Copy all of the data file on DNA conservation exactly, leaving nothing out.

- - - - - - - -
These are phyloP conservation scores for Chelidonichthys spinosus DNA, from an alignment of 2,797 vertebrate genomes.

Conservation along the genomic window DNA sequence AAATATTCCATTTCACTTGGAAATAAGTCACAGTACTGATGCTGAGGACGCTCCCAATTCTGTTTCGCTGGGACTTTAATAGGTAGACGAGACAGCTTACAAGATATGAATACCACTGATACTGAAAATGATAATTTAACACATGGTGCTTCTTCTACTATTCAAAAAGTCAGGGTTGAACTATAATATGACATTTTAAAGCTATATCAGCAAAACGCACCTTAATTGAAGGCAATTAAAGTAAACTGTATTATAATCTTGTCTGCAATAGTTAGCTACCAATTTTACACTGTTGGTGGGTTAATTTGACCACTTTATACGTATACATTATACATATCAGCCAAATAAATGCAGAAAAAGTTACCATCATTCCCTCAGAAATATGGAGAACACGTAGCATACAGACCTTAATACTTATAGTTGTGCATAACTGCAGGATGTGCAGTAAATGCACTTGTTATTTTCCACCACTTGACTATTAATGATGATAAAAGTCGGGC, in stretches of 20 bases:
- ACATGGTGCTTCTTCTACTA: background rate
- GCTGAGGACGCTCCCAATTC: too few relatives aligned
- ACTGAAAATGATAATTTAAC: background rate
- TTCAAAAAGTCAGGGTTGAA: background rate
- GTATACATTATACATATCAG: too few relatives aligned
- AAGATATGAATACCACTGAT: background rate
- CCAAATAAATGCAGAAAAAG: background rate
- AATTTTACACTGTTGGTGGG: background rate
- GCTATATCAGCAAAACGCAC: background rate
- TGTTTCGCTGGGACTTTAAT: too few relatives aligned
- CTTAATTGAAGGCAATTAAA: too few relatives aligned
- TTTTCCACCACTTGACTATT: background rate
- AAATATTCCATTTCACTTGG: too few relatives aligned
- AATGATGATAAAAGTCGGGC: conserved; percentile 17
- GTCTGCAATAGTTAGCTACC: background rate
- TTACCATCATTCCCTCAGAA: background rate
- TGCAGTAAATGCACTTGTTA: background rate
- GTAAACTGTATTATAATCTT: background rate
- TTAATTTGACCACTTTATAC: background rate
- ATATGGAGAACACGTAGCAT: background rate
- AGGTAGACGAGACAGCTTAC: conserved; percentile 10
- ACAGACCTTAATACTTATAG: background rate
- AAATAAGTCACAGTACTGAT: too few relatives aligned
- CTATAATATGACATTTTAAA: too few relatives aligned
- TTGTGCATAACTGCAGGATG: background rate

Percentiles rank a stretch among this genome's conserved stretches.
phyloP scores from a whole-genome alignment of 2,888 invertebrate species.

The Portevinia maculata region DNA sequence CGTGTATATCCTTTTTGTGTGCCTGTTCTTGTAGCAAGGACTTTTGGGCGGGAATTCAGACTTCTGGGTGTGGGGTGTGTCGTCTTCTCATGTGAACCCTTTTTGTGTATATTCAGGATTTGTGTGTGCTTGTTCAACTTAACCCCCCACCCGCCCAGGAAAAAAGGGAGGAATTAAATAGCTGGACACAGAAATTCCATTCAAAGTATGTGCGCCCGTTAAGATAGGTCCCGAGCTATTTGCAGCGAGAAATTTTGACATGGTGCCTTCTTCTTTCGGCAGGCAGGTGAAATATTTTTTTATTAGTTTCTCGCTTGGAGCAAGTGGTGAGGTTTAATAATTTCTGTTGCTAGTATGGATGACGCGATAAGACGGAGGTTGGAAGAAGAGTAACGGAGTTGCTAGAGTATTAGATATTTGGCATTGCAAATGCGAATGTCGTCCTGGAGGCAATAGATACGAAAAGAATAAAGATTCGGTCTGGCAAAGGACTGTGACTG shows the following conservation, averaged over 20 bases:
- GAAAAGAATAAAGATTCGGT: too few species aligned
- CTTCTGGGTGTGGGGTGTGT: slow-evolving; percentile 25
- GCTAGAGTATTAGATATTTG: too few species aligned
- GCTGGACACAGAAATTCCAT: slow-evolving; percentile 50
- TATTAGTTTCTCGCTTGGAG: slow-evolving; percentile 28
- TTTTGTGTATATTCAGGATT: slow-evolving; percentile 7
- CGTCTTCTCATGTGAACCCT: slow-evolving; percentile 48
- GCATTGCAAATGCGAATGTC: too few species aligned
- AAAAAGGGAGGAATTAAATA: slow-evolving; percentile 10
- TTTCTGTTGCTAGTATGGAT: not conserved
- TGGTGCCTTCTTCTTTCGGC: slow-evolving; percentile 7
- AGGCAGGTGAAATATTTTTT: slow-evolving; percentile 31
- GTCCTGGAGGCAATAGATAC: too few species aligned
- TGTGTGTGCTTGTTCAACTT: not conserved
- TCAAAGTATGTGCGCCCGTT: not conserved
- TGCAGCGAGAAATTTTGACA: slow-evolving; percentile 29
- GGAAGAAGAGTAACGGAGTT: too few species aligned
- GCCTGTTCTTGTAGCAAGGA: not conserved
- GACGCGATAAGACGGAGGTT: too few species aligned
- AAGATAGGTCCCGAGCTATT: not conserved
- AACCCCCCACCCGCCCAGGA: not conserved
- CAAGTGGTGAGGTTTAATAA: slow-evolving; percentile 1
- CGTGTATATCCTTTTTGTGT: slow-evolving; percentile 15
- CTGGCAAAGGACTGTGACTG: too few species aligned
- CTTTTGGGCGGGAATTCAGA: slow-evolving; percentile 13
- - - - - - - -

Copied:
These are phyloP conservation scores for Chelidonichthys spinosus DNA, from an alignment of 2,797 vertebrate genomes.

Conservation along the genomic window DNA sequence AAATATTCCATTTCACTTGGAAATAAGTCACAGTACTGATGCTGAGGACGCTCCCAATTCTGTTTCGCTGGGACTTTAATAGGTAGACGAGACAGCTTACAAGATATGAATACCACTGATACTGAAAATGATAATTTAACACATGGTGCTTCTTCTACTATTCAAAAAGTCAGGGTTGAACTATAATATGACATTTTAAAGCTATATCAGCAAAACGCACCTTAATTGAAGGCAATTAAAGTAAACTGTATTATAATCTTGTCTGCAATAGTTAGCTACCAATTTTACACTGTTGGTGGGTTAATTTGACCACTTTATACGTATACATTATACATATCAGCCAAATAAATGCAGAAAAAGTTACCATCATTCCCTCAGAAATATGGAGAACACGTAGCATACAGACCTTAATACTTATAGTTGTGCATAACTGCAGGATGTGCAGTAAATGCACTTGTTATTTTCCACCACTTGACTATTAATGATGATAAAAGTCGGGC, in stretches of 20 bases:
- ACATGGTGCTTCTTCTACTA: background rate
- GCTGAGGACGCTCCCAATTC: too few relatives aligned
- ACTGAAAATGATAATTTAAC: background rate
- TTCAAAAAGTCAGGGTTGAA: background rate
- GTATACATTATACATATCAG: too few relatives aligned
- AAGATATGAATACCACTGAT: background rate
- CCAAATAAATGCAGAAAAAG: background rate
- AATTTTACACTGTTGGTGGG: background rate
- GCTATATCAGCAAAACGCAC: background rate
- TGTTTCGCTGGGACTTTAAT: too few relatives aligned
- CTTAATTGAAGGCAATTAAA: too few relatives aligned
- TTTTCCACCACTTGACTATT: background rate
- AAATATTCCATTTCACTTGG: too few relatives aligned
- AATGATGATAAAAGTCGGGC: conserved; percentile 17
- GTCTGCAATAGTTAGCTACC: background rate
- TTACCATCATTCCCTCAGAA: background rate
- TGCAGTAAATGCACTTGTTA: background rate
- GTAAACTGTATTATAATCTT: background rate
- TTAATTTGACCACTTTATAC: background rate
- ATATGGAGAACACGTAGCAT: background rate
- AGGTAGACGAGACAGCTTAC: conserved; percentile 10
- ACAGACCTTAATACTTATAG: background rate
- AAATAAGTCACAGTACTGAT: too few relatives aligned
- CTATAATATGACATTTTAAA: too few relatives aligned
- TTGTGCATAACTGCAGGATG: background rate

Percentiles rank a stretch among this genome's conserved stretches.
phyloP scores from a whole-genome alignment of 2,888 invertebrate species.

The Portevinia maculata region DNA sequence CGTGTATATCCTTTTTGTGTGCCTGTTCTTGTAGCAAGGACTTTTGGGCGGGAATTCAGACTTCTGGGTGTGGGGTGTGTCGTCTTCTCATGTGAACCCTTTTTGTGTATATTCAGGATTTGTGTGTGCTTGTTCAACTTAACCCCCCACCCGCCCAGGAAAAAAGGGAGGAATTAAATAGCTGGACACAGAAATTCCATTCAAAGTATGTGCGCCCGTTAAGATAGGTCCCGAGCTATTTGCAGCGAGAAATTTTGACATGGTGCCTTCTTCTTTCGGCAGGCAGGTGAAATATTTTTTTATTAGTTTCTCGCTTGGAGCAAGTGGTGAGGTTTAATAATTTCTGTTGCTAGTATGGATGACGCGATAAGACGGAGGTTGGAAGAAGAGTAACGGAGTTGCTAGAGTATTAGATATTTGGCATTGCAAATGCGAATGTCGTCCTGGAGGCAATAGATACGAAAAGAATAAAGATTCGGTCTGGCAAAGGACTGTGACTG shows the following conservation, averaged over 20 bases:
- GAAAAGAATAAAGATTCGGT: too few species aligned
- CTTCTGGGTGTGGGGTGTGT: slow-evolving; percentile 25
- GCTAGAGTATTAGATATTTG: too few species aligned
- GCTGGACACAGAAATTCCAT: slow-evolving; percentile 50
- TATTAGTTTCTCGCTTGGAG: slow-evolving; percentile 28
- TTTTGTGTATATTCAGGATT: slow-evolving; percentile 7
- CGTCTTCTCATGTGAACCCT: slow-evolving; percentile 48
- GCATTGCAAATGCGAATGTC: too few species aligned
- AAAAAGGGAGGAATTAAATA: slow-evolving; percentile 10
- TTTCTGTTGCTAGTATGGAT: not conserved
- TGGTGCCTTCTTCTTTCGGC: slow-evolving; percentile 7
- AGGCAGGTGAAATATTTTTT: slow-evolving; percentile 31
- GTCCTGGAGGCAATAGATAC: too few species aligned
- TGTGTGTGCTTGTTCAACTT: not conserved
- TCAAAGTATGTGCGCCCGTT: not conserved
- TGCAGCGAGAAATTTTGACA: slow-evolving; percentile 29
- GGAAGAAGAGTAACGGAGTT: too few species aligned
- GCCTGTTCTTGTAGCAAGGA: not conserved
- GACGCGATAAGACGGAGGTT: too few species aligned
- AAGATAGGTCCCGAGCTATT: not conserved
- AACCCCCCACCCGCCCAGGA: not conserved
- CAAGTGGTGAGGTTTAATAA: slow-evolving; percentile 1
- CGTGTATATCCTTTTTGTGT: slow-evolving; percentile 15
- CTGGCAAAGGACTGTGACTG: too few species aligned
- CTTTTGGGCGGGAATTCAGA: slow-evolving; percentile 13